Taiwan Semiconductor is the world’s biggest independent semiconductor manufacturer, dominating supply for communications and consumer electronics. Alibaba continues to benefit from the structural shift to online retail as well as growing segments such as cloud and financial services.

Naspers is a South African internet business that invested in other tech companies, such as Tencent, at an early stage and offers a cheaper route to gain exposure to them. Insurer AIA Group is a play on the structural growth in the Asian life insurance market.

Performance

Over the tenure of Nick Price (from 13/5/2013) to the fund has returned 58.5% compared with 37.0% for the IA Global Emerging markets sector*. In the last 3 years the fund has gained 33.3% versus 24.7% for the sector peer group*.

Outlook

Although some central banks in emerging market countries cut interest rates in 2019, real rates still average over 4% so there is scope for further stimulus. Attractive dividend yields across the asset class demonstrate appreciation of shareholder requirements.

It is impossible to ignore the potential negatives of the US-Chinese trade war as together the super-powers account for 50% of global manufacturing. However, any resolution should be well received.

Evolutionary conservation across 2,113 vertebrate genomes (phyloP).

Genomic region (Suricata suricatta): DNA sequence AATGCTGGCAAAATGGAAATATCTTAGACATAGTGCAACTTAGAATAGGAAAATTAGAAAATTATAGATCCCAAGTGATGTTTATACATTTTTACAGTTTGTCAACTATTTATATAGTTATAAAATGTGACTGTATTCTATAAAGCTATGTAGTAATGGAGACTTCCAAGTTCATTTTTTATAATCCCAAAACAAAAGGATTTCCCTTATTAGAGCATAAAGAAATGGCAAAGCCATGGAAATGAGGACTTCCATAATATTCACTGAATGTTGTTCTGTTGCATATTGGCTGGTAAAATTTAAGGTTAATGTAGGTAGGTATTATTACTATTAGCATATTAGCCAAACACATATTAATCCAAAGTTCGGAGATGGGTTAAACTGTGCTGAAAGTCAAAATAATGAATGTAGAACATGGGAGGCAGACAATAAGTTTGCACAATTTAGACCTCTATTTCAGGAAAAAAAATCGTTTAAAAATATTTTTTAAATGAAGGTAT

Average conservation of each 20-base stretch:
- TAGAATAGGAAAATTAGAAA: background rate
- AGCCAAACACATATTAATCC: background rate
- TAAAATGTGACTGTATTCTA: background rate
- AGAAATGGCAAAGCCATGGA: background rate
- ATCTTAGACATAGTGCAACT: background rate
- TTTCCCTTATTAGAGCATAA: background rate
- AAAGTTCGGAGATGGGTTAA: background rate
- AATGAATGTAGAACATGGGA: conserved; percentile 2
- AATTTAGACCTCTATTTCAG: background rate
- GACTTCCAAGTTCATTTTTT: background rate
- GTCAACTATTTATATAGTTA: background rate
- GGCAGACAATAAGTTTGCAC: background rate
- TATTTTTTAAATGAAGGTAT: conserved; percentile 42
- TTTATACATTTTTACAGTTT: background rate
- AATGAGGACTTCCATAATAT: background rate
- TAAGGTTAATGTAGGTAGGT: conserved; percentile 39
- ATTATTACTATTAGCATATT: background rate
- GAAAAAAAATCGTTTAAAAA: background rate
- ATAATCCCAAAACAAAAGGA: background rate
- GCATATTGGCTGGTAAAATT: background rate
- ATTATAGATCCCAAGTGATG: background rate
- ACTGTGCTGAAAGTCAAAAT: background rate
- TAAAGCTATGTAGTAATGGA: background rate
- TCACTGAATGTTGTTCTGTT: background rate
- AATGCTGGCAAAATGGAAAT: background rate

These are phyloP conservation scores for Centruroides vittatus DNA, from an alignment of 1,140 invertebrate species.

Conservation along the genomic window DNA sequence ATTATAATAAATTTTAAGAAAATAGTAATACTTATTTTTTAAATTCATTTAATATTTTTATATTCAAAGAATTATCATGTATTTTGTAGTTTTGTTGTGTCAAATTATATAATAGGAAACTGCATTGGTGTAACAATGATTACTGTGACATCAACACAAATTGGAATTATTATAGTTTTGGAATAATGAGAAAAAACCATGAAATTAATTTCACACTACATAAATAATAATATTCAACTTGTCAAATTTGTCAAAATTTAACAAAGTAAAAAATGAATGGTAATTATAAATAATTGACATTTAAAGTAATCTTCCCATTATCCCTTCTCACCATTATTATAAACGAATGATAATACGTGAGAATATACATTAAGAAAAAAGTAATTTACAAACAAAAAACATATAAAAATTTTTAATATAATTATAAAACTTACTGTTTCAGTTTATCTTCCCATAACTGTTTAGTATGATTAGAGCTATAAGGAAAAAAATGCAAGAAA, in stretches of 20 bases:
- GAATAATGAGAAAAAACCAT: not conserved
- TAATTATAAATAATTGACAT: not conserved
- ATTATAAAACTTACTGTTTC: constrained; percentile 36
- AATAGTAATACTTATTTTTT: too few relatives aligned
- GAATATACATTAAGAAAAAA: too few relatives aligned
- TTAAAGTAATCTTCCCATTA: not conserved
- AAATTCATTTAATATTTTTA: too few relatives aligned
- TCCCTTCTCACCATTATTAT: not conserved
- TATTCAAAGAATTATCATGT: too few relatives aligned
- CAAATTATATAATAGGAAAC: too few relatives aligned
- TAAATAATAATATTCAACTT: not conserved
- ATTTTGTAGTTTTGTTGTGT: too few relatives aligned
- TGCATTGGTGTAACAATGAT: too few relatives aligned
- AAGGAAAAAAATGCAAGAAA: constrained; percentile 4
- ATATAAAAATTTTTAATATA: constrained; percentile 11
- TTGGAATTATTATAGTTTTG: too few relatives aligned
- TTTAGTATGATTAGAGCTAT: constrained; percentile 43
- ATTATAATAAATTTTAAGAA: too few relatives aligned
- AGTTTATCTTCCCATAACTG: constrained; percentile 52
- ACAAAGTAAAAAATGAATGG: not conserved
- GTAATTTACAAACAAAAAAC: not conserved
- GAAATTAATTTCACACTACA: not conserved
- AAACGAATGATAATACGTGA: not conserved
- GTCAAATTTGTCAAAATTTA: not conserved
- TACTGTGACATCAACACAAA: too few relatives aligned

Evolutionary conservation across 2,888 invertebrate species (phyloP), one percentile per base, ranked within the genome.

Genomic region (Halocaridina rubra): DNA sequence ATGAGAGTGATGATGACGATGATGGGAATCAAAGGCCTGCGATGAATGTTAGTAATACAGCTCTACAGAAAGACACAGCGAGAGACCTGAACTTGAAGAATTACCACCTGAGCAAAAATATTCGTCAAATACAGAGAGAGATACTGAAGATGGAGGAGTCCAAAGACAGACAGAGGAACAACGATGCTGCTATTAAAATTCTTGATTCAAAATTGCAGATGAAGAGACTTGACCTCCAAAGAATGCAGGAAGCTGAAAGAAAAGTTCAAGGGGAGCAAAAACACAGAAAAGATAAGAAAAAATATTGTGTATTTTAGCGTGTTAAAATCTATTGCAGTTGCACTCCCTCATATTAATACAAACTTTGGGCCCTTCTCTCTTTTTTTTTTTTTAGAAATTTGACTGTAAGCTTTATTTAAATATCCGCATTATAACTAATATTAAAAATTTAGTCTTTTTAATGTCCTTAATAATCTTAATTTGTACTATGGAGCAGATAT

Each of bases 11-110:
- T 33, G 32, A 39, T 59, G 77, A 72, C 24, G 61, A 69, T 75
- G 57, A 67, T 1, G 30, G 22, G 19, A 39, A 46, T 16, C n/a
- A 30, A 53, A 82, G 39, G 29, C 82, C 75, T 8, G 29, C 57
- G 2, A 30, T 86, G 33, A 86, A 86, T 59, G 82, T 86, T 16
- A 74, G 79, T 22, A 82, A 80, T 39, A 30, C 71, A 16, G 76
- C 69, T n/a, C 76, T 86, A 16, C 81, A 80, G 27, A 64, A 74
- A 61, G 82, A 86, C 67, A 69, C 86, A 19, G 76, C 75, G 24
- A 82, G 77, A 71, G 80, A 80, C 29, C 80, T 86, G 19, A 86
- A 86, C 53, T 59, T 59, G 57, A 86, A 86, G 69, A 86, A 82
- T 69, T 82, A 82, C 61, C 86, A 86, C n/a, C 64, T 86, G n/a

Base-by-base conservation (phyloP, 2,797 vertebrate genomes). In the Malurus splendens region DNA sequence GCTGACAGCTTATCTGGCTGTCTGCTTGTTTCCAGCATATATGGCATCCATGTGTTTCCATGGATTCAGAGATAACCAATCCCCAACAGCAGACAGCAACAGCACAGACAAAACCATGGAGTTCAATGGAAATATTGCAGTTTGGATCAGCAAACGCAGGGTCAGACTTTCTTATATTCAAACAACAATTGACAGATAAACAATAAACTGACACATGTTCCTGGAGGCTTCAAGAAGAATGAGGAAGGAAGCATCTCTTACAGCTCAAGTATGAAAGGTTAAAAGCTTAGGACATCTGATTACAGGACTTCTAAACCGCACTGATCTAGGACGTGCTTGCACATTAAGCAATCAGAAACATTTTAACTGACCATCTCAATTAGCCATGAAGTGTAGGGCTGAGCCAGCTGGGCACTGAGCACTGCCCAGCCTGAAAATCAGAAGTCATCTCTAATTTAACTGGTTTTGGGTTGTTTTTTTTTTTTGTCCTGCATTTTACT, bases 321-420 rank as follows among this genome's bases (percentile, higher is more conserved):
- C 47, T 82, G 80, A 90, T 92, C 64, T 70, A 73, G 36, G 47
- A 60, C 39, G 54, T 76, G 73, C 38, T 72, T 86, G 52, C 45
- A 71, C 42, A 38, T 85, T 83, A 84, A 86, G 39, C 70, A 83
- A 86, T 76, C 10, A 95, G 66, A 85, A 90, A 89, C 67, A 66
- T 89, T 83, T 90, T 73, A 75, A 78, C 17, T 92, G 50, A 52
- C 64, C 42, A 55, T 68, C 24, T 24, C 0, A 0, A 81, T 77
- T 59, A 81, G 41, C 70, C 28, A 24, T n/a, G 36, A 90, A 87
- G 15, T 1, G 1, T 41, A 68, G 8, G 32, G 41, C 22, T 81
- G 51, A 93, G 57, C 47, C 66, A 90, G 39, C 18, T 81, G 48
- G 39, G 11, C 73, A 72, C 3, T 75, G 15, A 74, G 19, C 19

The rising middle classes and urbanisation are the two main factors driving consumption in emerging markets. Urbanisation is rising fast from a low base and there has been a big rise in disposable income, particularly in China. By 2030, Fidelity estimate China’s affluent citizens should equal the size of the entire US population.

China is taking a significant role in the next generation of technology with 35% of payments now made via mobiles, followed by 30% in India and 16% in Indonesia. The planned increase of China A shares, from 3% to 10% of the MSCI Emerging Markets index, is expected to generate demand for these shares and present new investment opportunities.

Whilst GPD growth has moderated, India still has one of the fastest growth rates in the world buoyed by a young population and an entrepreneurial culture. Brazil’s prospects have improved following pension reforms but Price feels this is factored in and valuations look expensive. Russia’s economy remains buoyant with cheap valuations and high dividends.

Our view

Although emerging markets are not immune from global slowdown, we believe the themes mentioned above, along with improved corporate governance, make the asset class worth considering.

However, with such economic and cultural diversity it makes sense to use an experienced investor like Nick Price who can uncover the hidden gems. Morningstar award his fund a silver rating.

* Source: FE Analytics, total return in Pounds Sterling.
** All data relating to fund construction and holdings taken from provider factsheet 31/10/2019.

Important information: Past performance is not a guide to future performance. The value of an investment and the income from it can fall as well as rise and you may not get back the amount originally invested. Nothing in this article is intended to or should be construed as advice. This document is not a recommendation to sell or purchase any investment.